Neonates of either gender with birth weight <2500 g and born before 37 weeks of gestation was recruited into the study in the 1st week of their life. Medically unstable neonates requiring lifesaving interventions such as assisted ventilation and cardiac support medicines, or neonates with communicable disease or congenital anomaly or skin infection were excluded from the study. The study was undertaken for a total duration of 1 year between June 2016 and May 2017. Each neonate will receive their allocated interventions once a day for 1 week (5 days a week) for 25 min a day after the random allocation.

Outcomes of the study were measured by the qualified primary researcher in terms of the neonatal behavioral assessment scale (NBAS) at baseline and end of 1 week intervention. The primary researcher had taken sufficient training in NBAS on neonates before enrollment in the study. Yakson touch and kinesthetic stimulation constituted the independent variables while the dependent variable was the development of neonates as per the scores of NBAS.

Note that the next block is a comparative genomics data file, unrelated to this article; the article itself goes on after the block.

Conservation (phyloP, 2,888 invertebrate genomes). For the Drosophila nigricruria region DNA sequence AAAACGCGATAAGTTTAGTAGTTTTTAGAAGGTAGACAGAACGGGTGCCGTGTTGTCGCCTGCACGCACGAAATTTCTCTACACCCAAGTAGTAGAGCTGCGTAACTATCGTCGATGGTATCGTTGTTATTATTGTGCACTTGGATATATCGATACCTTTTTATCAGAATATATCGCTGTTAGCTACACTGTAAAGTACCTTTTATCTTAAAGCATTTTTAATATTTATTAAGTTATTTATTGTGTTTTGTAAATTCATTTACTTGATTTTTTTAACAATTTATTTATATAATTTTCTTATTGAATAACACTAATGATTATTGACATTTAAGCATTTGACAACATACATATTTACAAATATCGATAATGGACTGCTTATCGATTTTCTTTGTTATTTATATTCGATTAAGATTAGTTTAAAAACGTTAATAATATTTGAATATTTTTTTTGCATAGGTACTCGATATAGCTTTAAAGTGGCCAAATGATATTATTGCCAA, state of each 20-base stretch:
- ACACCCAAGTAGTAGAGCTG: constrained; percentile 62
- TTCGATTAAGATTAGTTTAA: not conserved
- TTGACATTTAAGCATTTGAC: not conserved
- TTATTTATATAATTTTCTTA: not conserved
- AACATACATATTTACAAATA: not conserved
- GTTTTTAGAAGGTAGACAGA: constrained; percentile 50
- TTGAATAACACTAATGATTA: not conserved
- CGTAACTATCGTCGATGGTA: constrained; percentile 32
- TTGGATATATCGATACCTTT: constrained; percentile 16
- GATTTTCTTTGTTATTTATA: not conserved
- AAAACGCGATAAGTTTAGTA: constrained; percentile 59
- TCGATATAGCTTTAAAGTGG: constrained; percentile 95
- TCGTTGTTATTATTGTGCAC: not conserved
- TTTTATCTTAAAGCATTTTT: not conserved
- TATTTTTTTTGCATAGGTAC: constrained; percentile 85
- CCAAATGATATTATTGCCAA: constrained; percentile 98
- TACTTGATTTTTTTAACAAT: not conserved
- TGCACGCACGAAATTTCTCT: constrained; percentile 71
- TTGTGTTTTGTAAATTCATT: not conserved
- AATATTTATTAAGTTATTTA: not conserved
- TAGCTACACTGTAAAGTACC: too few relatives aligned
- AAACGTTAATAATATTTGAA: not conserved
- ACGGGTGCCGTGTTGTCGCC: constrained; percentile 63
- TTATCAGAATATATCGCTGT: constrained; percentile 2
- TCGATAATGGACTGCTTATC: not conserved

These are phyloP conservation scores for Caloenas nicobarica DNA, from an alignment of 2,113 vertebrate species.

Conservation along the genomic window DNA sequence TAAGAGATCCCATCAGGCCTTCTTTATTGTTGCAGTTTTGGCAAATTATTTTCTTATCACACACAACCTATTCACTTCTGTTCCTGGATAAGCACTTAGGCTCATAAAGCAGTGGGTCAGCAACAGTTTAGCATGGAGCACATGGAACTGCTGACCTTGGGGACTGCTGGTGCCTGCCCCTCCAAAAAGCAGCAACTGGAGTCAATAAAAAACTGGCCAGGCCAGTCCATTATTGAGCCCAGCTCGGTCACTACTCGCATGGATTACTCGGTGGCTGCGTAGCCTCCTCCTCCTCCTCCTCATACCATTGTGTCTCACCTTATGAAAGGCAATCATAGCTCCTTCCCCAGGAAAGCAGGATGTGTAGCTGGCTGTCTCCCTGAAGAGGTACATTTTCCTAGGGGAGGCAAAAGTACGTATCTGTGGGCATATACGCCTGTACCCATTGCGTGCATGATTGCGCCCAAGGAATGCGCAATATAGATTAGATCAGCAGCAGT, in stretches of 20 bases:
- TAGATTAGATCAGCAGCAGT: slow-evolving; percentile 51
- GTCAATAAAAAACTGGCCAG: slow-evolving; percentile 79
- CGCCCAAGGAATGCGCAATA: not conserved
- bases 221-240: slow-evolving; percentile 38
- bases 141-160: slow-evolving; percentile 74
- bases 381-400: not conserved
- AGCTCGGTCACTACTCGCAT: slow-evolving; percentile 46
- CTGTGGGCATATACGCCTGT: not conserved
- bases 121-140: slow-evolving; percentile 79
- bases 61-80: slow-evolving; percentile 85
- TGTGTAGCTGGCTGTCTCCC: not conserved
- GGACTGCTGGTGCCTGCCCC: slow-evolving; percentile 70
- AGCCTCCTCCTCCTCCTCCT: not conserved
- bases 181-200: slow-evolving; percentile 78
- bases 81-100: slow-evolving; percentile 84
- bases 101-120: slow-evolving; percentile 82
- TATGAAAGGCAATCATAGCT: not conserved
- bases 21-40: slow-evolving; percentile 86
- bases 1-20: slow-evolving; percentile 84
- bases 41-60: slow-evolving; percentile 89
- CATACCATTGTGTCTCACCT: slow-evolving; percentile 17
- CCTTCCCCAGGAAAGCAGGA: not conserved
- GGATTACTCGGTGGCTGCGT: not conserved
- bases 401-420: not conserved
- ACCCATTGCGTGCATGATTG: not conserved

Sample size estimation

Sample size was estimated on the basis of the pilot study. The formula for sample size was comparison of means of two-sample parallel design study,[17]n = 2 [(Zα + Zβ) s/d]2 (where Zα = level of significance, Zβ = power of study, s = pooled standard deviation (SD) of the two samples, d = minimal clinically important difference for NBAS total score based on our pilot study. Zα was set as 1.98, as α was assumed to be 0.05 to greatly minimize type 1 error. Zβ was 0.84 and thereby maintaining the power of the study at 80%. From our unpublished pilot study, we have obtained s = 18.9 and d = 20.9. Thus, we have obtained the sample size of 14 in each group considering 10% dropout rate.

Assignment of intervention